Author affiliations: Lilly USA (Drs Houston and Liu, Ms Degenhardt, and Mr Jamal) and Eli Lilly and Company (Dr Tohen), Indianapolis, Indiana; and Department of Psychiatry and Behavioral Sciences, Stanford University, California (Dr Ketter). Dr Tohen is now with McLean Hospital, Harvard Medical School, Belmont, Massachusetts and the Division of Mood and Anxiety Disorders, University of Texas Health Science Center, San Antonio. Dr Liu is now with Amgen Inc., Thousand Oaks, California.
Study participants: This study involved the participation of the following investigators and sites: Roberta Ball, DO, CRI Worldwide-Philadelphia Division, Philadelphia, Pennsylvania; Grant Belnap, MD, Mountain West Clinical Trials, Eagle, Idaho; Matthew Brams, MD, Bayou City Research Corporation, Inc., Houston, Texas; Ronald Brenner, MD, Neurobehavioral Research, Inc., Cedarhurst, New York; Barbara Diaz, MD, San Juan Capestrano Hospital, Rio Piedras, Puerto Rico; Michael Downing, MD, Future Search Trials of Dallas, L.P., Dallas, Texas; Nizar El-Khalili, MD, Alpine Clinic, Lafayette, Indiana; Judith Engelman, MD, Dedicated Phase I, Phoenix, Arizona; Miguel Flores, MD, Berma Research Group, Hialeah, Florida; Thomas Gualtieri, MD, North Carolina Neuropsychiatry PA, Chapel Hill, North Carolina; Angel Guerra MD, Servicios de Salud del Valle de Lajas, Lajas, Puerto Rico; Howard Hassman, MD, CNS Research Institute, Clementon, New Jersey; Robert Horne, MD, Horne Research, Las Vegas, Nevada; Richard Jaffe, MD, Belmont Center for Comprehensive Research, Philadelphia, Pennsylvania; Rakesh Jain, MD, R/D Clinical Research, Inc., Lake Jackson, Texas; Arif Khan, MD, Northwest Clinical Research Center, Bellevue, Washington; Veena Luthra, MD, Suburban Research Associates, Media, Pennsylvania; Vikram Mehra, MD, R/D Clinical Research, Inc., Houston, Texas; Robert Riesenberg, MD, Atlanta Center for Medical Research, Atlanta, Georgia; Jose Schuster, MD, Schuster Medical Research Institute, Sherman Oaks, California; Ward Smith, MD, Summit Research Network (Oregon), Inc., Portland, Oregon.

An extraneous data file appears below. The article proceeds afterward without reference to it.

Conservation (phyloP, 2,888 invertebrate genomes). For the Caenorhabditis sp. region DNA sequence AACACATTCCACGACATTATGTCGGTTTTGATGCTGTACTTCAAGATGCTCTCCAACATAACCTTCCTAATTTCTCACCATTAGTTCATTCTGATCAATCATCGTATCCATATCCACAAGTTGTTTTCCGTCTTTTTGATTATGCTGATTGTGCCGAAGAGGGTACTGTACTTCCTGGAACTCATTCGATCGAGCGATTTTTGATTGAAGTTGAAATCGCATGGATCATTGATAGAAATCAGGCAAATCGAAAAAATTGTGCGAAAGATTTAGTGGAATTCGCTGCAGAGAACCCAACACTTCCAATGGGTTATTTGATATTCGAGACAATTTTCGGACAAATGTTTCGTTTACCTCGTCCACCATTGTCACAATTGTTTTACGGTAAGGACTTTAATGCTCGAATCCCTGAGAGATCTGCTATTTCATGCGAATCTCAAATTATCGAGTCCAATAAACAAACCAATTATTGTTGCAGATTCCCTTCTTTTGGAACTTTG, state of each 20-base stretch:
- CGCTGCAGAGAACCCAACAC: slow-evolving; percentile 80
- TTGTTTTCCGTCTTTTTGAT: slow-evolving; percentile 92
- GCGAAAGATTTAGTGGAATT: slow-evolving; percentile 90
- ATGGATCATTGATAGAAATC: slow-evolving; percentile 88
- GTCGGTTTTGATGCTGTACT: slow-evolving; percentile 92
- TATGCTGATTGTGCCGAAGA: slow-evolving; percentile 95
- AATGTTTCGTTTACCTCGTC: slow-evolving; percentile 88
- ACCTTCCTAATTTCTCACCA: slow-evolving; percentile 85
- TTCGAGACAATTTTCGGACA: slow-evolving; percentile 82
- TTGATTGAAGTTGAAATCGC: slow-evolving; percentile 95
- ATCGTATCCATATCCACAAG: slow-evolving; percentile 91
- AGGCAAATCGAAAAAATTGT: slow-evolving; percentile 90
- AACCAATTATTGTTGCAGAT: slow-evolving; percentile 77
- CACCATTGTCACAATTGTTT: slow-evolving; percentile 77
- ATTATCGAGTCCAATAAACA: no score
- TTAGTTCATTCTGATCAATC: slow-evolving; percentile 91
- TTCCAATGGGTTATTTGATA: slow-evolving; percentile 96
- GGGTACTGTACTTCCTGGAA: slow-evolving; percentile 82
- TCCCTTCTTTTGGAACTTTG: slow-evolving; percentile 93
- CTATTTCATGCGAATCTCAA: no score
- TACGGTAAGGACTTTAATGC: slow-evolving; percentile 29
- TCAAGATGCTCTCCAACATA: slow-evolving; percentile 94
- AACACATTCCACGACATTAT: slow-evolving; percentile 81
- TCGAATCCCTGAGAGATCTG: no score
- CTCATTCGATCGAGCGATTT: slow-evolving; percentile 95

Financial disclosure: Dr Houston, Ms Degenhardt, and Mr Jamal are employees of Lilly USA and stock shareholders in Eli Lilly. Dr Tohen is a former employee of Eli Lilly (1996–2008); is a consultant to Eli Lilly and Johnson & Johnson; and serves on speakers or advisory boards of AstraZeneca and Bristol-Myers Squibb. His wife is an employee of and stock shareholder in Eli Lilly. Dr Liu was an employee of Lilly USA at the time this study was conducted. Dr Ketter has received grant/research support from Abbot, AstraZeneca, Bristol-Myers Squibb, Cephalon, Eli Lilly, GlaxoSmithKline, Pfizer, Repligen, and Wyeth; has been a consultant to Abbott, AstraZeneca, Bristol-Myers Squibb, Dainippon Sumitomo Pharma, Eli Lilly, GlaxoSmithKline, Janssen, Jazz, Novartis, Organon, Solvay, Valeant, Vanda, Wyeth, and XenoPort; and has received lecture honoraria from Abbott, AstraZeneca, Bristol-Myers Squibb, Eli Lilly, GlaxoSmithKline, Noven, Otsuka, and Pfizer. His spouse (Nzera Ketter, MD) is an employee of Johnson & Johnson.
Funding/support: This work was supported by Eli Lilly and Company.
Previous presentation: Presented at the 17th European Congress of Psychiatry; January 24–28, 2009, Lisbon, Portugal; the 64th annual meeting of the Society of Biological Psychiatry, May 14–16, 2009, Vancouver, Canada; and the International Conference on Bipolar Disorder; June 25–27, 2009, Pittsburgh, Pennsylvania.
Acknowledgment: The authors would like to thank all study site staff; Calvin R. Sumner, MD, currently employed by BioBehavioral Diagnostics Company, Cambridge, Massachusetts, for his role in protocol planning while employed at Eli Lilly and Company, Indianapolis, Indiana; and Michael Case, MS, and Michael Witte, PhD, employees of Lilly USA and stock shareholders in Eli Lilly and Company, Indianapolis, Indiana, for peer review of this manuscript.